So if we speak now of making magic, it should be with no sense of urgency. Magic is the illusion of supernatural powers, it gathers together our collective sensibilities, enchanting us into a state of awe. Music is like a sixth sense, it gives us a different perception of time. Entering the magical world of Kadhja Bonet’s ‘The Visitor’ is to take a journey outside of our time. Kadhja’s own story is a reminder that art, music and culture are often like the honey we savour after the patient process of waiting for bees to take nectar to the honeycomb.
LA’s thriving beat scene has witnessed the rise of a stellar cast of new musicians, from Moses Sumney to Kelela, to Anderson .Paak and Kamasi Washington. It’s probably safe to say that something in LA has provided the time and space, to this tightly knit but musically loose community of musicians, to create their distinct sounds. And it is by way of LA, where Kadhja Bonet currently resides, that her music has made it’s way across the channel. Appearing in her first headline UK shows later in March this year, Kadhja is no stranger to London having performed previously at the ‘Unwritten Sessions’ for NTS radio back in 2015. “I’ve been to the UK before”, she tells us “and it was hard to leave! London has a great buzzing atmosphere, akin to New York. I felt right at home. I’m really looking forward to going back and seeing more cities.”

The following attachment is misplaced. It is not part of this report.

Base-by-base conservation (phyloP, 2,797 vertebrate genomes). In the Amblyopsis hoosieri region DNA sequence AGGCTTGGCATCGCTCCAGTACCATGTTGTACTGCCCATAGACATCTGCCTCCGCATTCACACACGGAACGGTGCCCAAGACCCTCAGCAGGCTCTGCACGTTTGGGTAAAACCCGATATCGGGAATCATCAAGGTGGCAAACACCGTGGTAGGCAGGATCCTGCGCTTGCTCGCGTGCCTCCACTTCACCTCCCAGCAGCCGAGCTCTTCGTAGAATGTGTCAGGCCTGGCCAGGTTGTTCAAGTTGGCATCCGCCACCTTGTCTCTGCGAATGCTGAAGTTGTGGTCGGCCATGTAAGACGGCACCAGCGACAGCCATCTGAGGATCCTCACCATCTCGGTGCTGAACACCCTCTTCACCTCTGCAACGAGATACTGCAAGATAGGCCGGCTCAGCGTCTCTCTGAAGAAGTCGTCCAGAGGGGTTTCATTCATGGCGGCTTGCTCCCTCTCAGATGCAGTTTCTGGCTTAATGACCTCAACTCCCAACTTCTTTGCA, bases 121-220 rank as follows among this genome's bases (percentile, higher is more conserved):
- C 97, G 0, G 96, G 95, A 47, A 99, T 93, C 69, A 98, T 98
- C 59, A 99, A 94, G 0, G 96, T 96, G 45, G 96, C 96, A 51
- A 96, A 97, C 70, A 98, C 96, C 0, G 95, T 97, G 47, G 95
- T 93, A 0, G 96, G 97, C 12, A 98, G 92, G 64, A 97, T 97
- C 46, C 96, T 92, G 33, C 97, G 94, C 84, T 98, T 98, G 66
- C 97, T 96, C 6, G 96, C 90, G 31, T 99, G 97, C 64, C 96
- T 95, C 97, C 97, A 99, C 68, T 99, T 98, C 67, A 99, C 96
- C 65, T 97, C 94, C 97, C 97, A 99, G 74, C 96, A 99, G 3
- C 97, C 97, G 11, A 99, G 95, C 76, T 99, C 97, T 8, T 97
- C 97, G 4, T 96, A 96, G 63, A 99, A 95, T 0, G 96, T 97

It makes sense that it should be that way, her music although made in LA, doesn’t sounds like it derives from one source, but out of a pool of inspiration. Yet, inspiration comes in many forms while true evolution takes on inspiration to innovate beyond duplication to a place of distinction. Inspired by many sounds, from classical to gypsy folk and even R&B greats like Patrice Ruschen, when specifically asked about where her source lies, Kadhja is elemental, “Inspiration is just tapping into a channel of personal experiences. Connecting dots. There’s no one source for it. The way I write and compose is embedded in me. Triggers for inspiration are everywhere. I think you decide everyday if today you will let yourself be inspired, just like you make decisions like if today you will let yourself love, share, grow, etc.”